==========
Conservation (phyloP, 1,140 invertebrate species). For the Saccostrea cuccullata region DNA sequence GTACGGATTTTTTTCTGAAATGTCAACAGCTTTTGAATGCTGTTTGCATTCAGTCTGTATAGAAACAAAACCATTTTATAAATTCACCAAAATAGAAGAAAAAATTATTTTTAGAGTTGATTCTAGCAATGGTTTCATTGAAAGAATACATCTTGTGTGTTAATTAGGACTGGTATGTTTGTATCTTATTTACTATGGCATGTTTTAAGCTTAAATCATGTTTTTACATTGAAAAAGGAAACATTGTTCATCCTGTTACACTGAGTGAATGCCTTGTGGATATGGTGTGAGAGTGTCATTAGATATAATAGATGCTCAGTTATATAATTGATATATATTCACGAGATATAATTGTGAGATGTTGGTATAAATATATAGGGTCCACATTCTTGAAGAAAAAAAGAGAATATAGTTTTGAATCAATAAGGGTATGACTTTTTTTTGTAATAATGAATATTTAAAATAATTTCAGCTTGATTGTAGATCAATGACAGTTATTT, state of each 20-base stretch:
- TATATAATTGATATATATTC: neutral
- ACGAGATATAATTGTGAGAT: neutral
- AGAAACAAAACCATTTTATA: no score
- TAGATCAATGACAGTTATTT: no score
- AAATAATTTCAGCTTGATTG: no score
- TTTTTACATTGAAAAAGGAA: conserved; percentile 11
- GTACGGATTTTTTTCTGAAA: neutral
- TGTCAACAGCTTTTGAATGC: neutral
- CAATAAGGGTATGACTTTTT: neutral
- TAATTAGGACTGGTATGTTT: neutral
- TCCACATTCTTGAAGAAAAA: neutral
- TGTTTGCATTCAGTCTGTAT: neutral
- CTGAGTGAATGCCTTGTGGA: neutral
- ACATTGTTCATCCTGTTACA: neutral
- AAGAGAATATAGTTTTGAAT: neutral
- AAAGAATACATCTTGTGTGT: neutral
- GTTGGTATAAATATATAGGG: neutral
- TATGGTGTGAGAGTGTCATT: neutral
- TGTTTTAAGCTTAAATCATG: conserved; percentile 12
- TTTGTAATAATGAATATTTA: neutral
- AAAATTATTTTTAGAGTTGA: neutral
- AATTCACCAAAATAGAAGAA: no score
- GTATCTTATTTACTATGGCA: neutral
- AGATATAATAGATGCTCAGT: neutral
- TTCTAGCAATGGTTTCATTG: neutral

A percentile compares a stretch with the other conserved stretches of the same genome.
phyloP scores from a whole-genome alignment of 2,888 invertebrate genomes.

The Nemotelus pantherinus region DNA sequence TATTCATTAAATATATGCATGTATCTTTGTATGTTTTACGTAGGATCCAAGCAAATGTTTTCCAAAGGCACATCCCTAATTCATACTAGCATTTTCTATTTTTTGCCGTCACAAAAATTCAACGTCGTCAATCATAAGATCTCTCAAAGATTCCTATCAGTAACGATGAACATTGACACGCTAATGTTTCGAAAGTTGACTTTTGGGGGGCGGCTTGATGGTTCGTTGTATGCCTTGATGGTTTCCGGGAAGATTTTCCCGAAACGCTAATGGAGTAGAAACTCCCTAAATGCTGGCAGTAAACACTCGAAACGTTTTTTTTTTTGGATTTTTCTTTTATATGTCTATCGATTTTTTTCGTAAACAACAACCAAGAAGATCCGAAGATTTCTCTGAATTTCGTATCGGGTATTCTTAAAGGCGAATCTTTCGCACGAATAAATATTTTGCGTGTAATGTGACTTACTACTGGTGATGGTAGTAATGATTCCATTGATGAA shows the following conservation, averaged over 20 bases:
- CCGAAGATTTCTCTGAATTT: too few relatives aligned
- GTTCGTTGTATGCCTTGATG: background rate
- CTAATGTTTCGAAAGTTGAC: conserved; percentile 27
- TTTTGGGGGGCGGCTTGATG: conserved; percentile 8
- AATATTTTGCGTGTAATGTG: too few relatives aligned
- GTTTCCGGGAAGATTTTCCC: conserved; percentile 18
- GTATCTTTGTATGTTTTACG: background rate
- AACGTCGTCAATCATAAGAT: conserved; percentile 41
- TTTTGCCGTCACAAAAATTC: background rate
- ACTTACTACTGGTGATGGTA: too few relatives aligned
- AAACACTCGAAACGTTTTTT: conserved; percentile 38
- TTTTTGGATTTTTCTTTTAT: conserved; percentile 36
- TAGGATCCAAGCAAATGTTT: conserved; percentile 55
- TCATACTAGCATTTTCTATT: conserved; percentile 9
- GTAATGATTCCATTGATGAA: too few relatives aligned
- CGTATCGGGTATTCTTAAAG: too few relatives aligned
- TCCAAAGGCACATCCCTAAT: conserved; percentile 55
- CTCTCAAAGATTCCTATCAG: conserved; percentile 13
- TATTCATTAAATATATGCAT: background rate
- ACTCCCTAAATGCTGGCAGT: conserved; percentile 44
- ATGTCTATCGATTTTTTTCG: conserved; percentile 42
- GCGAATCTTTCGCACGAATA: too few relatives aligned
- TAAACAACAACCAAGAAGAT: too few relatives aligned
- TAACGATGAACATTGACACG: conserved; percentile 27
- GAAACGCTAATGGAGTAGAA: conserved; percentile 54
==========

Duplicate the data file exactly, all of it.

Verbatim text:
Conservation (phyloP, 1,140 invertebrate species). For the Saccostrea cuccullata region DNA sequence GTACGGATTTTTTTCTGAAATGTCAACAGCTTTTGAATGCTGTTTGCATTCAGTCTGTATAGAAACAAAACCATTTTATAAATTCACCAAAATAGAAGAAAAAATTATTTTTAGAGTTGATTCTAGCAATGGTTTCATTGAAAGAATACATCTTGTGTGTTAATTAGGACTGGTATGTTTGTATCTTATTTACTATGGCATGTTTTAAGCTTAAATCATGTTTTTACATTGAAAAAGGAAACATTGTTCATCCTGTTACACTGAGTGAATGCCTTGTGGATATGGTGTGAGAGTGTCATTAGATATAATAGATGCTCAGTTATATAATTGATATATATTCACGAGATATAATTGTGAGATGTTGGTATAAATATATAGGGTCCACATTCTTGAAGAAAAAAAGAGAATATAGTTTTGAATCAATAAGGGTATGACTTTTTTTTGTAATAATGAATATTTAAAATAATTTCAGCTTGATTGTAGATCAATGACAGTTATTT, state of each 20-base stretch:
- TATATAATTGATATATATTC: neutral
- ACGAGATATAATTGTGAGAT: neutral
- AGAAACAAAACCATTTTATA: no score
- TAGATCAATGACAGTTATTT: no score
- AAATAATTTCAGCTTGATTG: no score
- TTTTTACATTGAAAAAGGAA: conserved; percentile 11
- GTACGGATTTTTTTCTGAAA: neutral
- TGTCAACAGCTTTTGAATGC: neutral
- CAATAAGGGTATGACTTTTT: neutral
- TAATTAGGACTGGTATGTTT: neutral
- TCCACATTCTTGAAGAAAAA: neutral
- TGTTTGCATTCAGTCTGTAT: neutral
- CTGAGTGAATGCCTTGTGGA: neutral
- ACATTGTTCATCCTGTTACA: neutral
- AAGAGAATATAGTTTTGAAT: neutral
- AAAGAATACATCTTGTGTGT: neutral
- GTTGGTATAAATATATAGGG: neutral
- TATGGTGTGAGAGTGTCATT: neutral
- TGTTTTAAGCTTAAATCATG: conserved; percentile 12
- TTTGTAATAATGAATATTTA: neutral
- AAAATTATTTTTAGAGTTGA: neutral
- AATTCACCAAAATAGAAGAA: no score
- GTATCTTATTTACTATGGCA: neutral
- AGATATAATAGATGCTCAGT: neutral
- TTCTAGCAATGGTTTCATTG: neutral

A percentile compares a stretch with the other conserved stretches of the same genome.
phyloP scores from a whole-genome alignment of 2,888 invertebrate genomes.

The Nemotelus pantherinus region DNA sequence TATTCATTAAATATATGCATGTATCTTTGTATGTTTTACGTAGGATCCAAGCAAATGTTTTCCAAAGGCACATCCCTAATTCATACTAGCATTTTCTATTTTTTGCCGTCACAAAAATTCAACGTCGTCAATCATAAGATCTCTCAAAGATTCCTATCAGTAACGATGAACATTGACACGCTAATGTTTCGAAAGTTGACTTTTGGGGGGCGGCTTGATGGTTCGTTGTATGCCTTGATGGTTTCCGGGAAGATTTTCCCGAAACGCTAATGGAGTAGAAACTCCCTAAATGCTGGCAGTAAACACTCGAAACGTTTTTTTTTTTGGATTTTTCTTTTATATGTCTATCGATTTTTTTCGTAAACAACAACCAAGAAGATCCGAAGATTTCTCTGAATTTCGTATCGGGTATTCTTAAAGGCGAATCTTTCGCACGAATAAATATTTTGCGTGTAATGTGACTTACTACTGGTGATGGTAGTAATGATTCCATTGATGAA shows the following conservation, averaged over 20 bases:
- CCGAAGATTTCTCTGAATTT: too few relatives aligned
- GTTCGTTGTATGCCTTGATG: background rate
- CTAATGTTTCGAAAGTTGAC: conserved; percentile 27
- TTTTGGGGGGCGGCTTGATG: conserved; percentile 8
- AATATTTTGCGTGTAATGTG: too few relatives aligned
- GTTTCCGGGAAGATTTTCCC: conserved; percentile 18
- GTATCTTTGTATGTTTTACG: background rate
- AACGTCGTCAATCATAAGAT: conserved; percentile 41
- TTTTGCCGTCACAAAAATTC: background rate
- ACTTACTACTGGTGATGGTA: too few relatives aligned
- AAACACTCGAAACGTTTTTT: conserved; percentile 38
- TTTTTGGATTTTTCTTTTAT: conserved; percentile 36
- TAGGATCCAAGCAAATGTTT: conserved; percentile 55
- TCATACTAGCATTTTCTATT: conserved; percentile 9
- GTAATGATTCCATTGATGAA: too few relatives aligned
- CGTATCGGGTATTCTTAAAG: too few relatives aligned
- TCCAAAGGCACATCCCTAAT: conserved; percentile 55
- CTCTCAAAGATTCCTATCAG: conserved; percentile 13
- TATTCATTAAATATATGCAT: background rate
- ACTCCCTAAATGCTGGCAGT: conserved; percentile 44
- ATGTCTATCGATTTTTTTCG: conserved; percentile 42
- GCGAATCTTTCGCACGAATA: too few relatives aligned
- TAAACAACAACCAAGAAGAT: too few relatives aligned
- TAACGATGAACATTGACACG: conserved; percentile 27
- GAAACGCTAATGGAGTAGAA: conserved; percentile 54